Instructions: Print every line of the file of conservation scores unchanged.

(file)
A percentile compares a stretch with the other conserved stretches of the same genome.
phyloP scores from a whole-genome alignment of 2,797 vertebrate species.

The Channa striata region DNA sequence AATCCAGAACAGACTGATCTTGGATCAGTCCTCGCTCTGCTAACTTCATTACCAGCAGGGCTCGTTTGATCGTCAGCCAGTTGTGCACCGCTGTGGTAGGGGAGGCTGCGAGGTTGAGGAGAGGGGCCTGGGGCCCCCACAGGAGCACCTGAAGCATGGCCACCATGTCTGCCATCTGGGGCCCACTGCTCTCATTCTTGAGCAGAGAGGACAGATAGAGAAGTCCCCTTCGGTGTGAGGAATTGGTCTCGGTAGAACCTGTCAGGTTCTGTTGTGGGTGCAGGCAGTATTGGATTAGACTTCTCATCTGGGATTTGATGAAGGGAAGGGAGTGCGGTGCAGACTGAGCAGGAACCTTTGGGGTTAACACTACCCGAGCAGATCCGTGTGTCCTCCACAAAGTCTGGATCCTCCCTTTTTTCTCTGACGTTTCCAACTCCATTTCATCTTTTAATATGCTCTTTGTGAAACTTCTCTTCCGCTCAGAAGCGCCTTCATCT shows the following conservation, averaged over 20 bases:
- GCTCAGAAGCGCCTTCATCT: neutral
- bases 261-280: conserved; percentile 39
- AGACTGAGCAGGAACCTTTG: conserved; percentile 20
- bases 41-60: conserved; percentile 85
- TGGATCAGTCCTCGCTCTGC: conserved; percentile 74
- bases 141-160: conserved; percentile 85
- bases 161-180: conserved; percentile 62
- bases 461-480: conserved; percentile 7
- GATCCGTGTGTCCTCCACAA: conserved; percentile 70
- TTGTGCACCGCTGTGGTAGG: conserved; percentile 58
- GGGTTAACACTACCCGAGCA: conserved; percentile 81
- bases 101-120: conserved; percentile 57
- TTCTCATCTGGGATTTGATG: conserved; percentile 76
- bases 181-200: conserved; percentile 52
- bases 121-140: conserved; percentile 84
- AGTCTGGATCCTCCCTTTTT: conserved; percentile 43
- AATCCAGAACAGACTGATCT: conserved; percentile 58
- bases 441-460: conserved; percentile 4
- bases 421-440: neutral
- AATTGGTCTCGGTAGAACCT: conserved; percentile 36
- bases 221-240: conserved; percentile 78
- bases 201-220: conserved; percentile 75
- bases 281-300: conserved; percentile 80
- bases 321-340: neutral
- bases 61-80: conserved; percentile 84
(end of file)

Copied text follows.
A percentile compares a stretch with the other conserved stretches of the same genome.
phyloP scores from a whole-genome alignment of 2,797 vertebrate species.

The Channa striata region DNA sequence AATCCAGAACAGACTGATCTTGGATCAGTCCTCGCTCTGCTAACTTCATTACCAGCAGGGCTCGTTTGATCGTCAGCCAGTTGTGCACCGCTGTGGTAGGGGAGGCTGCGAGGTTGAGGAGAGGGGCCTGGGGCCCCCACAGGAGCACCTGAAGCATGGCCACCATGTCTGCCATCTGGGGCCCACTGCTCTCATTCTTGAGCAGAGAGGACAGATAGAGAAGTCCCCTTCGGTGTGAGGAATTGGTCTCGGTAGAACCTGTCAGGTTCTGTTGTGGGTGCAGGCAGTATTGGATTAGACTTCTCATCTGGGATTTGATGAAGGGAAGGGAGTGCGGTGCAGACTGAGCAGGAACCTTTGGGGTTAACACTACCCGAGCAGATCCGTGTGTCCTCCACAAAGTCTGGATCCTCCCTTTTTTCTCTGACGTTTCCAACTCCATTTCATCTTTTAATATGCTCTTTGTGAAACTTCTCTTCCGCTCAGAAGCGCCTTCATCT shows the following conservation, averaged over 20 bases:
- GCTCAGAAGCGCCTTCATCT: neutral
- bases 261-280: conserved; percentile 39
- AGACTGAGCAGGAACCTTTG: conserved; percentile 20
- bases 41-60: conserved; percentile 85
- TGGATCAGTCCTCGCTCTGC: conserved; percentile 74
- bases 141-160: conserved; percentile 85
- bases 161-180: conserved; percentile 62
- bases 461-480: conserved; percentile 7
- GATCCGTGTGTCCTCCACAA: conserved; percentile 70
- TTGTGCACCGCTGTGGTAGG: conserved; percentile 58
- GGGTTAACACTACCCGAGCA: conserved; percentile 81
- bases 101-120: conserved; percentile 57
- TTCTCATCTGGGATTTGATG: conserved; percentile 76
- bases 181-200: conserved; percentile 52
- bases 121-140: conserved; percentile 84
- AGTCTGGATCCTCCCTTTTT: conserved; percentile 43
- AATCCAGAACAGACTGATCT: conserved; percentile 58
- bases 441-460: conserved; percentile 4
- bases 421-440: neutral
- AATTGGTCTCGGTAGAACCT: conserved; percentile 36
- bases 221-240: conserved; percentile 78
- bases 201-220: conserved; percentile 75
- bases 281-300: conserved; percentile 80
- bases 321-340: neutral
- bases 61-80: conserved; percentile 84